Cast: Pulkit Samrat, Yami gautam, Gulshan Devaiah
Director: Vivek Agnihotri
Between choice and destiny, which would you pick? Is it really a choice one makes if destined for something?
And such is the subtext to this sappy, clichéd love story of an army officer who believes he’s made a choice, falls in love but appears buffeted by destiny’s changing winds.
Captain Jahan Bakshi (Pulkit Samrat) finds Suhaani (Yami Gautam) swimming in a restricted zone and brings her to his camp. Friendly banters turn into passionate letters and the couple decides to marry after singing four songs in 40 minutes. But, they have to match up to Bollywood standards, and thus arises a series of problems. Can the two ultimately write a love story that’s not inspired by Hindi cinema?
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Junooniyat, which means obsession in Urdu, is mostly about the clichés: Army officers holding beer mugs, Punjabi bubbly girl, wedding songs, NRI cousins, cheesy dialogues, lassi and mustard fields, and so on. The onus is entirely on poetry-loving Bakshi to make it look convincing. However, Vivek Agnihotri’s credit says ‘direction and poetry’, so you know who to applaud for the syrupy one-liners.
The usual ‘boy meets girl’ story takes a long time to happen, and that gives the audience enough time to anticipate the next twist. Average writing fails to add depth to characters, making the actors seem more like fillings in an annoying tooth cavity.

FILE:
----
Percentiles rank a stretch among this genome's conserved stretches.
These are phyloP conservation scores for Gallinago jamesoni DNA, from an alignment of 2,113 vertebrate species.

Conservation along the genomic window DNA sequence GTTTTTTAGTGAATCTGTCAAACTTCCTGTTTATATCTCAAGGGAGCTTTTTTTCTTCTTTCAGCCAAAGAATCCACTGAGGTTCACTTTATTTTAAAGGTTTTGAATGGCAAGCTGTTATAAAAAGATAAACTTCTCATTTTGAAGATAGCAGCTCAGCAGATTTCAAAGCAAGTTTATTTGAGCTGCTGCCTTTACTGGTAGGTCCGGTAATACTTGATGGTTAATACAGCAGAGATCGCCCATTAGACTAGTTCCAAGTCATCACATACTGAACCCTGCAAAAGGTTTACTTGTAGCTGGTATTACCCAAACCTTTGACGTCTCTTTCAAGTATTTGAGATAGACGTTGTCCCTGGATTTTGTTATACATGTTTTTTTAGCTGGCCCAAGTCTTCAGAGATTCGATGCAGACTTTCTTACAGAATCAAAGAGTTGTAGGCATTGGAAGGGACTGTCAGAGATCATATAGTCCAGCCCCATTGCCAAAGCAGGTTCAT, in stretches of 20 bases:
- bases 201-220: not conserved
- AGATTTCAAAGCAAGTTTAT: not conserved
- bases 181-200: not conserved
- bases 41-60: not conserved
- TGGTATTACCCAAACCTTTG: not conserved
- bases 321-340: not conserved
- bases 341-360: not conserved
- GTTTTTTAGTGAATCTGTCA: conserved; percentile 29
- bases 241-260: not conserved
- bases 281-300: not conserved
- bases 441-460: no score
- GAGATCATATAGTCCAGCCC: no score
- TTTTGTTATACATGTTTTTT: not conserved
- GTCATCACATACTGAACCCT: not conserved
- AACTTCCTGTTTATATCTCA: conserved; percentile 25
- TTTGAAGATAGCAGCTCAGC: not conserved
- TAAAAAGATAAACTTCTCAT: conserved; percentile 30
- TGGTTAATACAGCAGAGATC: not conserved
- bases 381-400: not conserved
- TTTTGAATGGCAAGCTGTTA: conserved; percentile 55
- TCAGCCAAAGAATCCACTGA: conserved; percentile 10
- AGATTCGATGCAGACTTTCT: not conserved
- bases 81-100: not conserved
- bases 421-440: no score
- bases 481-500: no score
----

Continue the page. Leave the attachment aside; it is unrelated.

A certain indecisiveness further undermines the story. There’s conflict, but it’s very fickle in nature. The tempo stalls and by the time momentum picks up, it’s time for another song. The sense of urgency fizzles out when it’s needed the most. And the comic breathers jump out of the narrative, making the whole plot appear patchy, incoherent and unromantic.
Pulkit Samrat tries, but never gets a chance to break free from the clutches of Bollywood’s stereotype of an army guy. Yami Gautam could’ve done better, but Junooniyat is more of a musical than a solid relationship drama. Confined to look good, dance well and act like typical Punjabi girls do in films, she fades.
Gulshan Devaiah and the cinematography by Attar Singh Saini are the two good things going for the movie, but do little to salvage the bad script. Some melodious tunes may entice you, but that’s not enough to keep you hooked for the two-hours and odd saga.